The June Meadow.

My circular meadow is coming along nicely, or I think so anyway. The grasses are growing, the buttercups and daisies are making a wall to wall carpet and other wild flowers are popping up. Some I have seen in previous years but one in particular has made its first appearance and it is looking very lovely indeed.

The view up the steps outside the back door.

Buttercups and daisies form the background to the meadow, it looks as though the sun is always shining.

According to my wild flower book the creeping buttercup, Ranunculus repens, occurs in damp, nutrient rich soils and can appear in flooded grassland, which it did last winter when the bog garden overflowed.

Unlike the Meadow buttercup, Ranunculus acris, which is much taller at 18 inches and frequents hay and water meadows. I have just the one plant so it is very precious

The flowers on the meadow buttercup are a slightly different shape, the petals don’t curve inwards like the creeping buttercup and have a more wavy edge.

My new flower for this year is Conopodium majus or Pig Nut to you and me! When it first appeared I wondered what it could be, then the flowers started to open and I was hooked, they are so beautiful, like a very small dainty cow parsley. It is apparently a classic species of acid grazed pasture and this used to be farmland. Under the ground it forms tubers and back in the olden days pigs were trained to root through and bring the tubers to the surface, they are supposed to taste like hazel nuts. No I don’t think I’ll try them, I’ll leave them to grow for another year.

When the flowers open fully, all the stamens are visible, making the whole flower look like lots of pin cushions..

I thought my white clover, Trifolium repens,  had vanished but suddenly it all popped up, the honeybees will be happy as they like this very much.

Self Heal or Prunella vulgaris is like a tiny Ajuga. I had a large patch last year but that seems to have disappeared and now there is another patch forming by the cut path up the centre. Way back leaves were pulverised and mixed with wood ash to make a poultice to heal skin wounds. The flowers and leaves were also made into a syrup to heal inflammation of the  throat and tonsils , I don’t think I’ll be trying this either.

A new patch forming, but there is also plenty of self heal in the “proper” lawn, little spots of purple everywhere.

There is a lot of Lesser Stitchwort, Stellaria graminea, which is a common plant of rough grassland. It has a tiny flower so is hard to see amongst all the other plants.

I’ll just finish with a few views of the little meadow, this is the left hand side where the swinging seat under the dead oak is ideal for morning coffee.

The view I have with my morning coffee from the swinging seat, soon I won’t be able to see the bog garden any more!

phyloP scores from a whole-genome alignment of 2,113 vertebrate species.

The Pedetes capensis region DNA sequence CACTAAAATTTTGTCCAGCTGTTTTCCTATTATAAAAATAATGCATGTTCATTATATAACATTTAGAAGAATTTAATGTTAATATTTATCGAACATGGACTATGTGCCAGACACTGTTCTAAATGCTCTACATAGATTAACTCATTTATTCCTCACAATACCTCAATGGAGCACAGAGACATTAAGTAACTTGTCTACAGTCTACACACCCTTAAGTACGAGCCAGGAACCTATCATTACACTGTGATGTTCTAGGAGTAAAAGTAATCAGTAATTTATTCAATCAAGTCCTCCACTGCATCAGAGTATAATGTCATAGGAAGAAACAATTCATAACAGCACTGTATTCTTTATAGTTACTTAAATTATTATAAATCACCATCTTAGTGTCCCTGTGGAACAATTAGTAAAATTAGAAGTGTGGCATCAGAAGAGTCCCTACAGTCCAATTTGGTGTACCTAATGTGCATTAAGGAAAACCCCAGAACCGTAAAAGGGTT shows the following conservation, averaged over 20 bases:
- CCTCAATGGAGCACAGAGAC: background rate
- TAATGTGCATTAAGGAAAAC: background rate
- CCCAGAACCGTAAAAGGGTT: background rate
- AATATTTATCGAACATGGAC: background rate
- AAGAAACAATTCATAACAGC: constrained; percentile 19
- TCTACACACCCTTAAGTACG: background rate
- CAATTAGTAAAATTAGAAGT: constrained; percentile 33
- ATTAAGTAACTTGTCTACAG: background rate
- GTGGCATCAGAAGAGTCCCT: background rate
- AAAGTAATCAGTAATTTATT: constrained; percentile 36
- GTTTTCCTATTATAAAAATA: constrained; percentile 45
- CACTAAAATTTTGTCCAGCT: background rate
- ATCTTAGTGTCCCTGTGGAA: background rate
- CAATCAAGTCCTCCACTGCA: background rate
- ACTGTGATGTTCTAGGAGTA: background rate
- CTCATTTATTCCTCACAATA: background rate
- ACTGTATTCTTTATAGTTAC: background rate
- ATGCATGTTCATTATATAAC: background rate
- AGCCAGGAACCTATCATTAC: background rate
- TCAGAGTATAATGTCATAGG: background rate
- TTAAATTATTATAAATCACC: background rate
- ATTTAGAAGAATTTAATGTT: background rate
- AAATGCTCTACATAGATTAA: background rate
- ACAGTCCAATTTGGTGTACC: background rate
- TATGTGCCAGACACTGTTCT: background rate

The right hand side with the bog garden at the back.

Looking back towards the house.

So that is my little meadow for June, I’ll photograph it again at the end of July, when  I think that by then it will be mostly grasses, unless of course something interesting pops up in the meantime. I’m really enjoying my coffees and teas on the swinging seat, watching all the birds and insects, it is such a peaceful spot, sometimes so peaceful that I forget I have weeding to do!

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6 Responses to The June Meadow.

  1. Denise says:

    What a wonderful variety of wild flowers in your meadow Pauline and I am sure the insect life is just as varied. I can just see you sitting there on the swing enjoying your morning coffee. It’s good to forget about the weeding for a time…..I do sometimes find my eyes scanning past the flowers and focusing on the weeds lol!

    • Pauline says:

      Thank you Denise, I just wait and see what pops up, I’ve not introduced anything yet, I’m leaving it all to nature.I’ve noticed lots of different bees and butterflies which is good, I’m hoping that they find something that they like. I’m like you Denise, where other people see the flowers, all I can see are the weeds, but at least they are easy to pull out after all our rain last weekend.

  2. snowbird says:

    Aren’t wild flowers lovely? How pretty your meadow looks, I can imagine how lovely it must be just watching all the insects buzzing about. I bet they’ll thank

    • Pauline says:

      Wild flowers certainly bring in the insects Dina, there were lots of butterflies yesterday along with a lot of different bees. The swinging seat is almost as good as a bird hide, if I stay very still, they all come amazingly close.x

  3. Cathy says:

    What a glorious meadow you are creating Pauline, in such a short space of time – I love those pig nut blooms especially

    • Pauline says:

      The flowers were there already in the lawn as I don’t use chemicals on it, as long as it is green then that is fine by me Cathy. When I watch all the birds and insects on the lawn, I would hate them to be eating chemicals. The flowers soon pop up when you stop mowing.

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